Breaming in On
  |  First Published: June 2009

I must be the first to admit that the past two months have been a scenario of great guesswork and sheer luck. Rain, floods and strong winds have made it a very hard task to find out what and where the fish are biting. This unpredictable weather is causing havoc on both estuaries and offshore, as well as rivers in our area.

In early June the fishing was a bit on the ordinary side and lots of boats just hadn’t been able to venture out a lot.

One positive of the past few months has been the amount of bream and tailor that were schooling off Newcastle on the Merewether Reefs. Some schools have been spread out, but the size has been consistent with tailor reaching 2-4kg, and bream just over 1kg.

The boys from Freddy’s Fishing world also mentioned a lot of bream in the lower parts of the river, due to the fish looking for some salinity and clean water. I would be targeting these from the harbour mouth to Hexham. Above that limit, unless the rain stops a little, the water is just too dirty. But, we all know that a week can make a big difference in what’s happening on the water and that the bream do travel and venture along way up the systems we have here.

Don’t forget any encounters with the big female bass that are moving down to spawn should end in release. I think with that attitude, the next few years that will make the Hunter, Williams and Patterson Rivers premium spots to bass fish through summer.


As well as bream, the shallows are still holding a good enough number of flathead to make them a target this month. If you’re lucky, school jewfish which should be around by now and they may well just crunch a lure.

More and more fishermen are walking both the Stockton and Nobby’s break walls casting large rubber lures such as rubber Storms and also slimy mackerel patterned Rapalas. These have not only got a few nice jewfish, but since they get down a little, a few anglers have been picking up larger than usual flathead.

Live baiting is a good option with the tailor around. Legal sized tailor aren’t too big to pin on for big jewfish. I see a lot of anglers sneak a few small tailor in to use. Don’t be tempted, as I was chatting to two Fisheries officers who said that undersized live baits will be a main target on the walls this year.

Squid are another easy bait to get - just above or below the Adolph Wreck - as are yellowtail and the odd pike, which jewfish really do love.


From the Stockton Bridge up to Fullerton Cove the flats and shallows are holding flathead. Just be aware that a bit of debris is being pumped down from the farmlands that were flooded not to long back. Mud crabs should love this sort of water. I have found that at times of huge rains they travel down river to new areas then return as the salinity levels rise. A good start is around Mosquito Creek to the Hexham Bridge.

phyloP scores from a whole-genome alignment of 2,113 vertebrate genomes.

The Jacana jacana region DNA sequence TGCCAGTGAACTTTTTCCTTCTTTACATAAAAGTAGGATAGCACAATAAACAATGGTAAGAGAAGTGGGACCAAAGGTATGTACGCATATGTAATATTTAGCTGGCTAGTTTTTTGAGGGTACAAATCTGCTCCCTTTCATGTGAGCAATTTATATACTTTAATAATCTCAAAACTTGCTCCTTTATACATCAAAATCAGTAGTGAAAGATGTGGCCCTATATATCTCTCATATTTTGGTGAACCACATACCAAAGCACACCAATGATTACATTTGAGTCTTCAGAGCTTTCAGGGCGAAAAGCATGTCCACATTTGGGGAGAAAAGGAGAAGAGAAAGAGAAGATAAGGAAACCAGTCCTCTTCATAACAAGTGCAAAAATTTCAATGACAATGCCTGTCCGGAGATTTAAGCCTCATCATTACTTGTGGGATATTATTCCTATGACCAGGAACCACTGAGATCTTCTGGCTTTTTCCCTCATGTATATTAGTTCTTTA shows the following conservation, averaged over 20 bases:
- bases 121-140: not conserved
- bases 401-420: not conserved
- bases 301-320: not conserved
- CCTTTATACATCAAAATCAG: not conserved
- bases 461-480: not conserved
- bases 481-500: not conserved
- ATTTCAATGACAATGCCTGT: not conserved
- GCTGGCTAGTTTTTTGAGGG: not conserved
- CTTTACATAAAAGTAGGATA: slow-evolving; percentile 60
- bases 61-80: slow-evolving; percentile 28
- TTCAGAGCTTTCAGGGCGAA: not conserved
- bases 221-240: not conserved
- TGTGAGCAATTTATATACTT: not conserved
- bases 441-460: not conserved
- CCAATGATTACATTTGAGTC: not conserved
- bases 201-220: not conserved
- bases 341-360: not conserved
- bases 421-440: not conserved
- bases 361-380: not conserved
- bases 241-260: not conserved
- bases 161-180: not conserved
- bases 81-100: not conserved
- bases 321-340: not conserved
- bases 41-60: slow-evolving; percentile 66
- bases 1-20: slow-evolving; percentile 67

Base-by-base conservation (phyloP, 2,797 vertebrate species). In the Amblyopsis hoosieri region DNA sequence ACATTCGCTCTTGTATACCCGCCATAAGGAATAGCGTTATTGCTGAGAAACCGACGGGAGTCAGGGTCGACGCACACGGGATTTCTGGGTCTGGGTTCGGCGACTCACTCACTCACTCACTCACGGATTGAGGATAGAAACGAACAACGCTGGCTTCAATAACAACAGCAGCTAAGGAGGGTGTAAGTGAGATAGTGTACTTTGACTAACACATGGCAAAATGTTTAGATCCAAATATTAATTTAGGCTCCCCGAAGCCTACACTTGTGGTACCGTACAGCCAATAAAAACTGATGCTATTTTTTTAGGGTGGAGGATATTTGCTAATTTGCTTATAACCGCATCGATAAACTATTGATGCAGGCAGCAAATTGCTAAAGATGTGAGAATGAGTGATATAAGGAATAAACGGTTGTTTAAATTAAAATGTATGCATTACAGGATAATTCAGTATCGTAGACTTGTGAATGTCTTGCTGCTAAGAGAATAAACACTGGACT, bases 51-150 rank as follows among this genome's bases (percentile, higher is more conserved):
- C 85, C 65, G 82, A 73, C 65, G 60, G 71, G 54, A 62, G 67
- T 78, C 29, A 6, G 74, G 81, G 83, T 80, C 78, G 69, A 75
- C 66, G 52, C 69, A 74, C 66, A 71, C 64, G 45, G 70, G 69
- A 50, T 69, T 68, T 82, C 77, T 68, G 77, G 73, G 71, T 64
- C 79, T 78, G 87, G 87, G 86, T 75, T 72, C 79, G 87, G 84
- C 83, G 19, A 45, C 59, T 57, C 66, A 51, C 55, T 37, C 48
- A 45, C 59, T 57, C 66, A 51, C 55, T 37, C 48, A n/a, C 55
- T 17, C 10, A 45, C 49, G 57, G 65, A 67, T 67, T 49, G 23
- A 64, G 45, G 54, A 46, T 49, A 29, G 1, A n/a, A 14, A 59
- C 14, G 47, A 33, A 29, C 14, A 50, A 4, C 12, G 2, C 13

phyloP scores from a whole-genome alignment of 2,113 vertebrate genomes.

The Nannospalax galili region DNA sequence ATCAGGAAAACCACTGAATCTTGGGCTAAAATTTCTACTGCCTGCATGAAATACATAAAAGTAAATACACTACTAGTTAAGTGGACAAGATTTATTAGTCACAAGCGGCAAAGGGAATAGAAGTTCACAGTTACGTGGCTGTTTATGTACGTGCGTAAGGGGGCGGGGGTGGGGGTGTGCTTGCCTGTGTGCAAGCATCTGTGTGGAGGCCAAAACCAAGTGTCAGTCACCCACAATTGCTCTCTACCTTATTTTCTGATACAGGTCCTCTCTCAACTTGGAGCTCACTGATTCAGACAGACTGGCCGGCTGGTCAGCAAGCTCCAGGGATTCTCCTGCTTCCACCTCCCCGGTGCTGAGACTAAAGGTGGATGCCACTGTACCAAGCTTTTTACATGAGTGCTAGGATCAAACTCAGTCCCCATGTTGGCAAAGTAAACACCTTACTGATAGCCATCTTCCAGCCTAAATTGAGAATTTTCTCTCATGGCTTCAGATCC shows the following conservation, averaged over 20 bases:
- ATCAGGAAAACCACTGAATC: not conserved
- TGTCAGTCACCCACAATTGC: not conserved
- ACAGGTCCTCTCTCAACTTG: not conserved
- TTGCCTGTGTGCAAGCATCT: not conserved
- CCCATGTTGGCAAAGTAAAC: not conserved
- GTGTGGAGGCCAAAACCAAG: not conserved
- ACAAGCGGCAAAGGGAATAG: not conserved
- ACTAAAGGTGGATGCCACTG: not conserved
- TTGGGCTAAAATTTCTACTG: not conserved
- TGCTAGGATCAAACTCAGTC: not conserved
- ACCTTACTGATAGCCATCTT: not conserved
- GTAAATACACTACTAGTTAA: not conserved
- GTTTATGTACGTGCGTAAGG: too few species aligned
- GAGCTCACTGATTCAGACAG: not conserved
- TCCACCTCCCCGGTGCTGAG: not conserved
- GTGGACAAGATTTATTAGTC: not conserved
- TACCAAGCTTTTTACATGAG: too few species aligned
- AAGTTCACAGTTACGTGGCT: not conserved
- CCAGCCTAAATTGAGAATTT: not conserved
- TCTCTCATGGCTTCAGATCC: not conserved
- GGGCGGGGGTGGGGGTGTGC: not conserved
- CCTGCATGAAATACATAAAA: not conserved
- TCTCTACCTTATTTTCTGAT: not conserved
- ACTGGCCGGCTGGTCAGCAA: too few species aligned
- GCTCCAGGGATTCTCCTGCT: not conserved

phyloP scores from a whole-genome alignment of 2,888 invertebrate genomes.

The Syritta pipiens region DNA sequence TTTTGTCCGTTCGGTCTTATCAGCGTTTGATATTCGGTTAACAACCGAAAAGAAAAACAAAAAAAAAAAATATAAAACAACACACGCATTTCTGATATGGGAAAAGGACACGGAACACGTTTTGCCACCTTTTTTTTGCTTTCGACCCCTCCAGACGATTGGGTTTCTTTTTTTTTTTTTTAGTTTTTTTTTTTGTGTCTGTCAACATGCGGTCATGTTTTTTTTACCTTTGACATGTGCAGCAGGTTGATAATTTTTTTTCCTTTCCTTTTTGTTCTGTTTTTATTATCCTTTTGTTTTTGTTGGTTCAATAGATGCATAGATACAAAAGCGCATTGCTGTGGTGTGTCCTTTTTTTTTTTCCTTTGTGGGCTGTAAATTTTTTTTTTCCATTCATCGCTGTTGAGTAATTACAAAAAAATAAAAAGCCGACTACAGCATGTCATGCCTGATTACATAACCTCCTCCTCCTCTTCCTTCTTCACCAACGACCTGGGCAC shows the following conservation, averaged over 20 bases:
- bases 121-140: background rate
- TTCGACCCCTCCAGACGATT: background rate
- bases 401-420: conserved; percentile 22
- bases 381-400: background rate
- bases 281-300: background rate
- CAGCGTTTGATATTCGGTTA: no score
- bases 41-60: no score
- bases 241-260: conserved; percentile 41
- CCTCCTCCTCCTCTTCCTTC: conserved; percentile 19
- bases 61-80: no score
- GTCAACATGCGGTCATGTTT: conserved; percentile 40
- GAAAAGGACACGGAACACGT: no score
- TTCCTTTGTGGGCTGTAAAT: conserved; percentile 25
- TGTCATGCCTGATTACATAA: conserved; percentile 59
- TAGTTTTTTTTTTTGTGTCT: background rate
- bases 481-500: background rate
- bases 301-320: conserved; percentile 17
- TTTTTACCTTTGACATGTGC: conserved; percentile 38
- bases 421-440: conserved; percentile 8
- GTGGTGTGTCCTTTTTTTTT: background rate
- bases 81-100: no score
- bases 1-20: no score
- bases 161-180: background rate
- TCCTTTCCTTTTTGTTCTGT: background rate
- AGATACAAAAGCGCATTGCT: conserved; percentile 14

Tailor, bream, salmon and jewfish should be patrolling the beaches as they are pushed outside by floodwaters. Bream and tailor would be the better of the daytime targets, then get a bit more on the heavy side of an evening as bigger fish move in.

One thing that is in the favour of the beach fishermen is the huge seas that have created some nice gutters.

After huge seas pipis are a little easier to find. Bream, flounder, flathead and tailor (yes, tailor) at times take a pipi. The quicker you’re out there the better after a big sea. It is a pretty widely known secret that a lot of fishermen hit the beaches directly after rough weather and experience some great fishing. It’s not rocket science to figure a few days or a week of really stirred up sand lifts the shellfish and worms closer to the surface.


As the winter really sets in and we have had some huge seas in this area, it’s a real guess what’s going to be out on the reefs. Morwong, trevally and snapper all love a bit of the rough water, but it’s getting out to the reefs which is the difficult part. The bigger the boat, of course, the better your chances are of getting out. Remember that the risk in small boats isn’t worth a feed of fish.

North Reef, Middle Reef, The Gravel and The Dumping Grounds are all fairly close to get a fast morning fish in.

One of my favourite spots is a hop, skip and jump from the mouth of the river. That’s having a quick troll along the front of Big Ben Reef. Tailor and kingfish as well as salmon are the usual quarry. I troll a medium chrome lure, a diving lure that’s down around ten feet and if big tailor or kings are around I troll a popper along letting it dance all over the place. It does at times get tangled, but I find using very heavy mono sorts it out a bit.

If it isn’t too rough, anchor for some squire, bream, leatherjackets – They are all good on a barbecue. There is a great chance of jewfish at top of the tide along this reef also, but be really careful the water is shallow and has a tendency to lift without warning, so only anchor around here in good conditions.

So this month if you can get yourself out to the reefs you should do well, if not hit the beaches, if the rain is persisting as your reading this get some fresh squid or yellowtail and live bait both the harbour walls.

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